Who Are You Calling a Hypocrite? A Guest Post
David DeSteno, a professor of psychology at Northeastern University, has done some interesting research on hypocrisy and morals, which has appeared recently in Newsweek and The Times. DeSteno has agreed to blog about his findings here.
With the election season fast approaching, epithets of “hypocrite” are flying. You know the implications — hypocrites cannot be trusted, they’re morally compromised. Whether pointing to Obama or McCain (and to whom you point may depend on your inclinations), there are lots of stones being hurled from glass houses.
Now we can all readily point out the high profile cases of hypocrisy we see on the evening news, and just as readily condemn them. These “hypocrites,” however, seem to be a corrupt few (well, few if you treat politicians as a single unit). Yet my collaborator, Piercarlo Valdesolo, and I thought that this seemingly distant phenomenon might not be as removed from everyday life as one might think. After all, decades of work in social psychology have shown that humans possess a very powerful motive to hold positive views of themselves.
David Dunning has repeatedly shown that most of us think we’re above average (explain that to your mathematician friends). Yet, we certainly know that people often act in questionable, self-serving ways. These findings raise interesting questions. Are people typically hypocritical and if so, why?
To examine this issue, we designed a simple experiment in which we confronted people with one of two scenarios. In the first, they were told that there were two tasks — one short and fun, the other long and onerous. Their job was to assign the tasks to the next participant and themselves. We told them that most people thought flipping a coin was the fairest way to do this (and we provided them with a computer program that would do a random coin flip), but they could arrive at the decision however they wished.
What we found will not increase your faith in your fellow human. Only 8 percent of participants decided to “flip the coin.” The rest assigned themselves the easy task.
Lest you think they didn’t see this as wrong, a separate sample of similar individuals unanimously indicated that simply giving oneself the preferable task was morally incorrect. We then asked the remaining 92 percent how fairly they acted. As you can see (in the control condition), they believed themselves untarnished, scoring above the midpoint on our 7 point fairness scale.
In the second scenario, we had a different set of participants watch another person commit the exact same transgression — he simply assigned himself the fun task without using the randomizer. When these participants judged the fairness of his actions, he got slammed. It’s not the act that counts, but rather who does it.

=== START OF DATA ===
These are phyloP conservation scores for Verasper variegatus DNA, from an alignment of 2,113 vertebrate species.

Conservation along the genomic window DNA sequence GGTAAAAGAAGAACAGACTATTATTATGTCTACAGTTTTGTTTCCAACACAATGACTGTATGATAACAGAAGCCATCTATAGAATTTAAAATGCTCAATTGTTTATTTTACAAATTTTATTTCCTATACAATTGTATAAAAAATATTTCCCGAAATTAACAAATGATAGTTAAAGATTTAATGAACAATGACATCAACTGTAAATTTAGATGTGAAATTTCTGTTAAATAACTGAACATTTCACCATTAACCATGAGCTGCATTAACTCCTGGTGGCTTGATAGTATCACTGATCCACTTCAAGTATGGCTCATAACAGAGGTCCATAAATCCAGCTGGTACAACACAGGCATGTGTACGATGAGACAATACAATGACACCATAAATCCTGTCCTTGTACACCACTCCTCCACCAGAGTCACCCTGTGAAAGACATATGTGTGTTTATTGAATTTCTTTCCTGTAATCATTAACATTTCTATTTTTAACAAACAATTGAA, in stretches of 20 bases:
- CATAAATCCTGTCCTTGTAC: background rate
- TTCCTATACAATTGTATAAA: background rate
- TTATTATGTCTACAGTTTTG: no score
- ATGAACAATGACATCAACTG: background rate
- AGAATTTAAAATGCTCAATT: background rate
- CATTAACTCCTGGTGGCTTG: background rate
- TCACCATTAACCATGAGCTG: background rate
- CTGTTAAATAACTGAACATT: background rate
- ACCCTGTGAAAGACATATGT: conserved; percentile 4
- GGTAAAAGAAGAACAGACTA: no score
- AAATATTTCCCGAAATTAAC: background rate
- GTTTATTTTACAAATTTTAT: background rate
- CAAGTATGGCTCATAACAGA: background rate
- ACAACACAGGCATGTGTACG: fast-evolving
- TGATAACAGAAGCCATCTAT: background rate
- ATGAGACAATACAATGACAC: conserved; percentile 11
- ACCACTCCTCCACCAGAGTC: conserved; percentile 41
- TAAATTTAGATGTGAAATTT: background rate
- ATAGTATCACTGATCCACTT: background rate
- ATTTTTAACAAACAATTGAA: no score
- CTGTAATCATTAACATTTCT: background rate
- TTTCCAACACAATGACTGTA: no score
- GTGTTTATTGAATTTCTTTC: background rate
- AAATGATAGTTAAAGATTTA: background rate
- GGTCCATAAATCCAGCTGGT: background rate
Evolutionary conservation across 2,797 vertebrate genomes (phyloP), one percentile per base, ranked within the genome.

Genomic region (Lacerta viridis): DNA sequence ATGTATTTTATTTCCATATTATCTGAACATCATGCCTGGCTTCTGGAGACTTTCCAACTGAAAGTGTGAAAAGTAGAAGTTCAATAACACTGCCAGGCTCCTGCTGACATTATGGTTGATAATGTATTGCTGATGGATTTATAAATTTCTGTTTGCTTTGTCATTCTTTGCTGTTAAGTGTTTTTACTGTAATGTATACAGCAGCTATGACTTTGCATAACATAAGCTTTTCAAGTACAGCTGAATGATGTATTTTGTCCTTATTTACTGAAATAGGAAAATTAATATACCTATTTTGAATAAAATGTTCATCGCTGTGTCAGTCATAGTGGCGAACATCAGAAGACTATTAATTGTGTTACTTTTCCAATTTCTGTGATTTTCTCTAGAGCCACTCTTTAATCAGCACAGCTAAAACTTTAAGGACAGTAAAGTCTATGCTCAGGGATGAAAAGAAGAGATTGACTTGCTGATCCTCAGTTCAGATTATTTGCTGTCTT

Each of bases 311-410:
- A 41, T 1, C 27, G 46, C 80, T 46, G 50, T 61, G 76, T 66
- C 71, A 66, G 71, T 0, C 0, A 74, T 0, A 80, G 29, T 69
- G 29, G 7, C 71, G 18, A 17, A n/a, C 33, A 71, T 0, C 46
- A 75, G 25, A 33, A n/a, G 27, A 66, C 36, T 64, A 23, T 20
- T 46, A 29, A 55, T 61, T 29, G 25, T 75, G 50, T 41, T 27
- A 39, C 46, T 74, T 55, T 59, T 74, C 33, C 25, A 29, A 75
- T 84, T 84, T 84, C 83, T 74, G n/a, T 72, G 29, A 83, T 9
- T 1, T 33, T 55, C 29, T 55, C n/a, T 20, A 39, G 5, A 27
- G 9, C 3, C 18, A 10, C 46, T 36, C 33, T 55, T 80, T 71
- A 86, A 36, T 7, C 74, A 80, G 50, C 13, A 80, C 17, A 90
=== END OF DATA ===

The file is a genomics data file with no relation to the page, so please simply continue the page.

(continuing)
Now, this raises a problem. If we’re always ready to be hypocritical, what does this imply about our ability to be trustworthy partners? If we always cut ourselves slack without any pangs of guilt, why would we ever trust each other?
Our hunch was that somewhere lurking in the mind is a sensitivity to even our own fairness transgressions. Hypocrisy, then, might just be a post hoc justification to protect our egos.
To examine this issue we repeated the experiment, but had participants make judgments of fairness while completing a secondary task (referred to as a “cognitive load”) that prevented them from “reasoning away” their actions by keeping them somewhat distracted. These conditions would reveal the mind’s spontaneous response to breaking a fairness norm.
As you can see, hypocrisy disappeared. People were just as sensitive to their own transgressions as they were to those of others.
Thus, at heart, I would argue we’re designed to be fair, but left to the luxury of time and our own devices hypocrisy readily emerges.
If this is true, what does that say about how we engage in relationships with others? Most people clearly possess a deep sensitivity to violations of fairness, yet most also readily act hypocritically when it serves them. Are we better off with the “honest veneer” that makes us seem moral and thereby worthy partners? Or, as one person asked me recently, “Might we be better off interacting with people with ADD as, given your distraction data, Prof. DeSteno, one might suppose them to be less hypocritical?”
I’ll post my ideas on these questions on Wednesday, along with examining how the processes underlying hypocrisy may interact with the dynamics of social affiliation and intergroup conflict. As a teaser, let’s just say that our “self-halo” may be a bit flexible by design. Until then, I look forward to your thoughts.